You know, I suppose I should update this diary more often, you people probably don’t even know about the overheating incident. Well, I survived that too. As a rule of thumb, if I update, you can assume I have survived, unless it specifically says so. I gave my brother the password to the site today, as it seems unlikely that we shall both slip out of our handsome bodies at the same time. Not that it would be bad company or anything. Anyway, I survived, long may it last. But who knows, now.

Being so sick that I have to go to the bathroom to throw up is very rare for me. I am quite cautious about what I eat, and I don’t socialize enough to get stomach viruses and other people’s colon flora often. Even McDonalds here in Norway has a standard of hygiene like a reasonably high-level restaurant in some first world countries, although the standards have begun to slip in the capital city, I hear. I did not get sick of the food there until I had almost totally stopped eating meat, and then tried it again at the burger chain. That did not turn out too well, but even that was not as bad as this. And yet I could not throw up either. Instead, I started getting very thirsty and my esophagus was burning with stomach acid. That’s where a new set of warning bells began to ring: This exact sequence had played out more than 10 years ago, when I ended up in hospital.

And then, like clockwork, the next thing began. That time, I had fainted while calling the medical hotline (113 in Norway, we don’t have a common number like  911 for all disasters yet.) This time, I managed to sit down just as the fog started to gather, and when the brain allowed, I called the emergency number, still sitting on the floor. At first I was a bit at odds what to say, because I was not sure WHY this was a matter of life or death, just that it was. Only when I was sitting on the stairs outside waiting for the ambulance, did I feel my heart beating completely randomly. It was not just fast, as I have had some episodes of in the past lasting up to a couple hours. It was not just hard and fast, as I have had for a few seconds while sitting in my chair. I sometimes say that “my heart belongs to another”, because it acts as if I am doing something entirely different from the situation I am in. Sometimes it does NOT speed up when I run for a bus for instance, which is a mixed blessing since I lose my breath pretty fast and my feet become heavy.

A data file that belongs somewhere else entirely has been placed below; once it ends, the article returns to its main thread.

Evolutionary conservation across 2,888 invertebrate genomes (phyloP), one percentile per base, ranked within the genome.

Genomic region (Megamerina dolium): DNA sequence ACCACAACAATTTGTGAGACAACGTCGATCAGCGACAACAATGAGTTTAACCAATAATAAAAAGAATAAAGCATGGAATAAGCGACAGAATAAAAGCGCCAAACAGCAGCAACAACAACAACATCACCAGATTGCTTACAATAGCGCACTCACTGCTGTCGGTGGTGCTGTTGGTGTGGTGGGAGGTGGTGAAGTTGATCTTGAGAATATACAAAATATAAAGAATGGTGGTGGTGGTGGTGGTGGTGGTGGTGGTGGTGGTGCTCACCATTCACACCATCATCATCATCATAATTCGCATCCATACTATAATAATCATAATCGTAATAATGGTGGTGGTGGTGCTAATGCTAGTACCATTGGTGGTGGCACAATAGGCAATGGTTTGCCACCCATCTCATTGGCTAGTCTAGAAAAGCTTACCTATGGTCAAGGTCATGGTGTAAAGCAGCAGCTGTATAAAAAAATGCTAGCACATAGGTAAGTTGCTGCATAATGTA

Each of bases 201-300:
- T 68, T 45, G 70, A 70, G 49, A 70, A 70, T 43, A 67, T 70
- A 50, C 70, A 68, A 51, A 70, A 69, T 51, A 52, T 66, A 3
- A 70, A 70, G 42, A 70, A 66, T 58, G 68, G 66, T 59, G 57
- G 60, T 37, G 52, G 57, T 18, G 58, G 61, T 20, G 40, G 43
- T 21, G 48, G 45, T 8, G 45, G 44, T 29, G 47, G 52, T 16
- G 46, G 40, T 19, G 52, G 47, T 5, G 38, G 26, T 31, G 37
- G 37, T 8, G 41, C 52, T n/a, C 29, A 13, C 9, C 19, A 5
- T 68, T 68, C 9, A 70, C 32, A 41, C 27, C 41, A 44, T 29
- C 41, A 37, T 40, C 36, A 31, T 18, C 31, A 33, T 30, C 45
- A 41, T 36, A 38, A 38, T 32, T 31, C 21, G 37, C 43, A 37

This was something entirely different. My heart was beating hard, at random times, as if the speed varied from 80 to 200 (which should not be possible at my age) and back over the course of a couple seconds. Some beats were very hard, others were not. It was completely chaotic. This is not why I called this blog the Chaos Node! And it did not go back to normal after a few seconds. It continued to beat entirely randomly while I waited, then in the ambulance, then at the nearby emergency room. The ambulance people and the doctor at watch all realized that this was a fairly high priority (there were no traffic accidents at the moment, so the timing was fortunate at least). They took an EKG and sent it to the province hospital in Kristiansand, but it was already obvious at a glance that this was nothing like my previous episodes. Those had been fast but regular (sinus curves). This was irregular with atrial fibrillation.